Musk, Tesla, et al
It was inevitable that I would bring up Elon Musk. But with great reason. Musk hasn’t invented anything from ‘scratch’ in regards to Tesla and his other offerings of the past 10 years or so. He has observed an abundance of information that the world now possesses, and formed brilliant ideas from this surge in understanding of myriad networks. His brain works in a way that cross-pollinates information from various networks that culminates in seemingly outlandish things that become more plausible by the HOUR! He wouldn’t have been able to come up with the very same ideas he has if he was born 30 years prior. His ideas would still have been great, but he would have seen a fraction of one percent of the data that has allowed him to become the man he is today. Musk’s skill is being able to knit networks together (at the speed of light) in ways that normal brains cannot even comprehend. His genius, however, is to combine this innate skill with effort levels that are beyond the grasp of almost the entire world population. Many people simply cannot believe that it is possible to put in the hours he does.
So, combine abnormal levels of effort, with the ability to see how networks can be used together to create amazing solutions, and you have the result of an Elon Musk. There will be many more Elon Musk’s coming this way very shortly, too.
At the time of writing, the Tesla stock price is around $1500, growing significantly since 2018. Some very well known stock pickers that have been in the game for 30+ years have said for well over a year that the price is inflated, and will come down dramatically. Some investment leaders (but only a small percentage) think that it will continue to rise.
My own prediction is that Tesla stocks will reach levels of $7,000, maybe even $10,000, as time goes on. This is for myriad reasons, but it’s largely because of a few factors that include the level of growth that will be seen in electric car usage, as well as the huge growth in battery purchasing/usage (as well as their impending improvements), and the use of clean energy products (solar tiles and panels) – all areas that Tesla leads the way in. I am not even scratching the surface of the various ways that Tesla will continue to lead the way – and not only lead the way, but also acting as a service provider to those that have not created technology anywhere near the same level as Tesla.
And I’ve not even mentioned Tesla as taxis yet…Something that will take the car industry, and the world, by storm.
There are something like 1.5 million taxi drivers in the western world. They each drive a car. Taxi drivers are savvy when it comes to car selection. They tend to drive cars that will last a long time and have good cost per lifetime mile. Now, what about introducing them to a car that costs much less in the long term than the cars that they have been using so far. That would be the Tesla Model 3. And it’s getting cheaper by the day. Not just the running costs, but the ticket price of the car.
The inevitable decrease in battery costs over the next few years make Tesla pretty much the safest, most viable option for taxi drivers in the future. Also, there are very little service requirements, so taxis can stay on the road longer. There is virtually no loss of energy compared to when a taxi is idling, waiting for their next pickup. Then there is the tesla charging network – something that will help to stave off competition for rival EVs. And first mover advantage. Tesla will become a taxi staple before other manufacturers have even started to sell EVs in great numbers.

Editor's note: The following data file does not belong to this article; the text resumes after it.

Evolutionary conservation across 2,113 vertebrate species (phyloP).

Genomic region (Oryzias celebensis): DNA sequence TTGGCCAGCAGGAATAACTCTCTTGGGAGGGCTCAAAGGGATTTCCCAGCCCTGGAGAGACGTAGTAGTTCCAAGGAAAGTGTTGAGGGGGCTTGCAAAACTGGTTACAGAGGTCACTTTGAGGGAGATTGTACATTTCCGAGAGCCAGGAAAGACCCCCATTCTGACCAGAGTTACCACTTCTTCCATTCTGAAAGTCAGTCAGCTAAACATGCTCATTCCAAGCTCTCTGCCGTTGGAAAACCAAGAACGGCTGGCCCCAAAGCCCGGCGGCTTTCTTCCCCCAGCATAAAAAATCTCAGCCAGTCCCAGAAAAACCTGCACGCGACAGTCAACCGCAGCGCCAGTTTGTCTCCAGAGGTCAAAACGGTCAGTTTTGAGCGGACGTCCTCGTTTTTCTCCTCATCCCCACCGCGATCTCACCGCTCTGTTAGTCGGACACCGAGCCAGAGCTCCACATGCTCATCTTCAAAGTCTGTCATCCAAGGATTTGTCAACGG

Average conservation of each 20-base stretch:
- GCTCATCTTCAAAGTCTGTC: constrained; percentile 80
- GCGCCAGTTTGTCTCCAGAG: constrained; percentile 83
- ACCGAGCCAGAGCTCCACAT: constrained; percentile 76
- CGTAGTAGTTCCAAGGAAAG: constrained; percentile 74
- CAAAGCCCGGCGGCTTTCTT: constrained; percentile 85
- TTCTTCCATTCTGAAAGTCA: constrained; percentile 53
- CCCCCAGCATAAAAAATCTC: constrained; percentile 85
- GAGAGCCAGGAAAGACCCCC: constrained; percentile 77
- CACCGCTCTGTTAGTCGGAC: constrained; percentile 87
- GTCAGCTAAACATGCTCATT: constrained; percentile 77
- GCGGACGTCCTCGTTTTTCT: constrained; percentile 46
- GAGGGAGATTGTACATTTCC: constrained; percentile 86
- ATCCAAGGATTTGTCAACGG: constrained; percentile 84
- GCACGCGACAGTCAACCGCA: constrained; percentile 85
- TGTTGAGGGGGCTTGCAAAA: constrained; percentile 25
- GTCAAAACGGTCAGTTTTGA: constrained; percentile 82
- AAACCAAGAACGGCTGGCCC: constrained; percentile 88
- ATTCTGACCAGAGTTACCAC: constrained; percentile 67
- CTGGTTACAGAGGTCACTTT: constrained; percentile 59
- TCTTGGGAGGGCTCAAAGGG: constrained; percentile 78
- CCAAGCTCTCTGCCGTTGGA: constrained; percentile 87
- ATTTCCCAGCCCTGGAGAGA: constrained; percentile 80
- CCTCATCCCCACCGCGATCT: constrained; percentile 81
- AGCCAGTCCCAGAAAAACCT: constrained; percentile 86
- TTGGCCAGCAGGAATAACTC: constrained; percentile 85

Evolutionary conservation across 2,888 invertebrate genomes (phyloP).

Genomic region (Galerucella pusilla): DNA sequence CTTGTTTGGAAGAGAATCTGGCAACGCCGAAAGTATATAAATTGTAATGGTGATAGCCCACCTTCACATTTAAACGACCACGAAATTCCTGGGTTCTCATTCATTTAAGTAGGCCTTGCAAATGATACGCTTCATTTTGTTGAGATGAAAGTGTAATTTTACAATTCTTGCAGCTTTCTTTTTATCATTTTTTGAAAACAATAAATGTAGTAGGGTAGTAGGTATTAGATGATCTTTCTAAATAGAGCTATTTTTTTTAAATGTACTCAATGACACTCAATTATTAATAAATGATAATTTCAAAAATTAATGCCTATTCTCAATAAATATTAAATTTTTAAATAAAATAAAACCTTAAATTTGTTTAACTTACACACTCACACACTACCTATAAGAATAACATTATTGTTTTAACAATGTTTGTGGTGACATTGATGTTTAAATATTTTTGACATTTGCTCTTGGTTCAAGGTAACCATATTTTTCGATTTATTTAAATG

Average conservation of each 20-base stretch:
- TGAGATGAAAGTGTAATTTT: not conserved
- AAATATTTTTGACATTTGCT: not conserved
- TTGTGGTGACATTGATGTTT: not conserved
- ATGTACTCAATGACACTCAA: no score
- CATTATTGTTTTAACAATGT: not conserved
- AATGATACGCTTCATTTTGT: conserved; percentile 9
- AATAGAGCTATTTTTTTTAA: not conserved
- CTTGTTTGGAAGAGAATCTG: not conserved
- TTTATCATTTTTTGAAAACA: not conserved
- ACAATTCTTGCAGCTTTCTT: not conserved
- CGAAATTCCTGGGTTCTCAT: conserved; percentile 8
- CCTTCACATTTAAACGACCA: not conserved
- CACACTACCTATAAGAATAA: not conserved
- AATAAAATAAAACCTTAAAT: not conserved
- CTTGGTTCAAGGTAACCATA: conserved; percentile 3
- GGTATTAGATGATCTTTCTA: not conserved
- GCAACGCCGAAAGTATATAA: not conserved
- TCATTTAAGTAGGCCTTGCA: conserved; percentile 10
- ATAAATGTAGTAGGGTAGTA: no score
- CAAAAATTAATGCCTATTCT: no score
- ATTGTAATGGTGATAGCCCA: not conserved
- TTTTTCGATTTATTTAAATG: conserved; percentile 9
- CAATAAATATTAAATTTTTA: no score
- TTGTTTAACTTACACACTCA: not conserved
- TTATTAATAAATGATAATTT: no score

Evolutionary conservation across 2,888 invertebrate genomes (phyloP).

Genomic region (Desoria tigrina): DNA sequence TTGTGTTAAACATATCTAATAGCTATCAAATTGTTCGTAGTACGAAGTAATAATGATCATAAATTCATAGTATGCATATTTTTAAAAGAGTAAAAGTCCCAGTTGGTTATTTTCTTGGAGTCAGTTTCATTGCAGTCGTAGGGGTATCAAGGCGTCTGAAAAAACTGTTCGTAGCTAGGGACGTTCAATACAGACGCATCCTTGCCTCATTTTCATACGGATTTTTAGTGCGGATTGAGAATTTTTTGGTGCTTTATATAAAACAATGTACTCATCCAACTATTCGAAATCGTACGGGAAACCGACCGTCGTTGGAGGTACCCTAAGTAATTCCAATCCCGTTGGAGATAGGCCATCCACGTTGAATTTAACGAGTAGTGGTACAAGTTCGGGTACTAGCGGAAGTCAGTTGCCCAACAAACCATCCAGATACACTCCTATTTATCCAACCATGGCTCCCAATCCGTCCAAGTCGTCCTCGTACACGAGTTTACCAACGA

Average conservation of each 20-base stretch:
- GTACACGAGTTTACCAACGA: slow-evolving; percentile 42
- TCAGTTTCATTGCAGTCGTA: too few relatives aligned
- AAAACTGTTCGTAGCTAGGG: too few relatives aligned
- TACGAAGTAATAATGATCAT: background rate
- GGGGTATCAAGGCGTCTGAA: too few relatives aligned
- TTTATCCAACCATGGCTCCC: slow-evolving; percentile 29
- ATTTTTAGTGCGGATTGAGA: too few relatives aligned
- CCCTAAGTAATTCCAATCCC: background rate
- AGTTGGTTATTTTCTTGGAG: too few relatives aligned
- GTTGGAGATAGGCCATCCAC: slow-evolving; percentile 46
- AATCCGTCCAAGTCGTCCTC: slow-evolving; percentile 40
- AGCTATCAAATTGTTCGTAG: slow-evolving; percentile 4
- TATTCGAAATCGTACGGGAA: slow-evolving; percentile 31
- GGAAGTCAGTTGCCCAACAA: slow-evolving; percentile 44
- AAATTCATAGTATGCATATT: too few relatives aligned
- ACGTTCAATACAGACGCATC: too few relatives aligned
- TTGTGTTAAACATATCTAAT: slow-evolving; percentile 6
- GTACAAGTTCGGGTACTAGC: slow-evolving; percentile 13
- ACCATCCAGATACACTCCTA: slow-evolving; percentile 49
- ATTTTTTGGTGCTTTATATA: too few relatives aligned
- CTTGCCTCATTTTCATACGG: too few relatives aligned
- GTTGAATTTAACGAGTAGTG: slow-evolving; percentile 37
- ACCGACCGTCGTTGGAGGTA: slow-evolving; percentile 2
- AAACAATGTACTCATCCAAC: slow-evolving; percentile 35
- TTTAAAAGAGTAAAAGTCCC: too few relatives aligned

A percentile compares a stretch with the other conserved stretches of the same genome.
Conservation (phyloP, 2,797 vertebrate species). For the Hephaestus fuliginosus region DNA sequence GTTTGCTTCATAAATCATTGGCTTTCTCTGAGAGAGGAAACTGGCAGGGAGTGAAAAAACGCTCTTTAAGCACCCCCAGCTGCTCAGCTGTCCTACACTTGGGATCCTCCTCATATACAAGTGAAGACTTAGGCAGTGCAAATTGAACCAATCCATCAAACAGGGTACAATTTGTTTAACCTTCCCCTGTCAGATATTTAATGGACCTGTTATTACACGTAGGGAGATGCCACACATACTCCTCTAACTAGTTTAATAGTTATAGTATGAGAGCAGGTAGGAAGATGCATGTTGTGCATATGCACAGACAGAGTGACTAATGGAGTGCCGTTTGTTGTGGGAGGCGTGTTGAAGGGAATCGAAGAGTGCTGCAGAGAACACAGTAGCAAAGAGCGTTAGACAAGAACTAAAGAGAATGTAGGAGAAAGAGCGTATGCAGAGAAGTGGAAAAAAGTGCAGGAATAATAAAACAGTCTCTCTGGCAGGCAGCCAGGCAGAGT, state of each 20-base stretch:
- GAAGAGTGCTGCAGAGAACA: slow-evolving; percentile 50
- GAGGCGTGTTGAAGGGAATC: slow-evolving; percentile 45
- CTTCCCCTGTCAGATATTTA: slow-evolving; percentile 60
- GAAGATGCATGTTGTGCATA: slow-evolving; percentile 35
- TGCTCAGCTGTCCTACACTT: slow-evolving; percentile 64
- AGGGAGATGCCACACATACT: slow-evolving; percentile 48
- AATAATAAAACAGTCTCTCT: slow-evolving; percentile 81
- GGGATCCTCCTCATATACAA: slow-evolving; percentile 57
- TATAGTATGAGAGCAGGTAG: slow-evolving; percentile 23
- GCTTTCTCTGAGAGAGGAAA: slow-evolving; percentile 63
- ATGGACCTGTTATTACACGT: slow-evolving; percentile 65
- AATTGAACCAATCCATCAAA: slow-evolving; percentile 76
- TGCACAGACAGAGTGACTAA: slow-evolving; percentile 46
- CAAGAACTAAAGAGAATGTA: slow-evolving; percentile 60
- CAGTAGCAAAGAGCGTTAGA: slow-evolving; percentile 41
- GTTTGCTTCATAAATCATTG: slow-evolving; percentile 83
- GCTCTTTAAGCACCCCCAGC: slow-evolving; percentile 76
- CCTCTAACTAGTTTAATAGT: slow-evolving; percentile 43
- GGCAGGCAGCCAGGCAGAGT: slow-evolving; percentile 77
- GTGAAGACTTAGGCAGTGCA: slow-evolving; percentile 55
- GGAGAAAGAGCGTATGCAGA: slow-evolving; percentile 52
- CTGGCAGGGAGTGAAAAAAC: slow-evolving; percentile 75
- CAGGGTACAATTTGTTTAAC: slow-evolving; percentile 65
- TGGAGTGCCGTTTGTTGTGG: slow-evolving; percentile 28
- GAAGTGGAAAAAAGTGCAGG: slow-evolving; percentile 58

Did I even mention that Tesla Model 3 is the safest car that has ever been engineered – and Taxi drivers are usually just outside the top 10 of most dangerous jobs. So on top of all of this, taxi drivers are less likely to die in their job, too.
A few years ago, I went to an event in Amsterdam. On exiting the airport, I got in a taxi, which happened to be a Tesla. I remembered that it was a Tesla. I simply cannot remember the make or model of any other taxi that I have taken since. You see, a Tesla taxi is also something that passengers will tend to enjoy – and for the taxi drivers, even tips to Tesla drivers are around 20% higher than those who don’t have a Tesla taxi.
And Tesla’s excellent role as a taxi is just one teeny, tiny reason why Tesla’s stock price is so high, and will continue to rise. Those comparing Tesla to other car manufacturers are so, so way off the mark.
Various stock pickers say things like “Toyota and VW are catching up, and taking a lead in electric vehicle technology”. Let’s just say they were (they aren’t by the way).
Do you think VW dealers across the western world, that make a huge part of their money from vehicle maintenance and repair, will easily transform into vehicle sales-only businesses, selling vehicles (for less ticket value) that have a tiny amount of servicing needs compared to petrol/diesel vehicles? The whole network infrastructure of traditional vehicle sales is extremely ‘goopy’ and weighed down with inefficiencies, and the chances of such networks of car manufacturers and chains of dealers moving at even 10% of Tesla’s speed to change them, is only a remote possibility.
This is another example of network science in action. The current, varied, interconnected networks of traditional automotive companies are so fused together, that the fear of making a drastic change, and the fallout that would perceivably occur, is freezing such company’s leadership teams to the spot. Tesla is simply not hampered by such networks. It has no rent to pay on thousands of dealership locations – and that’s just the start of the goopiness.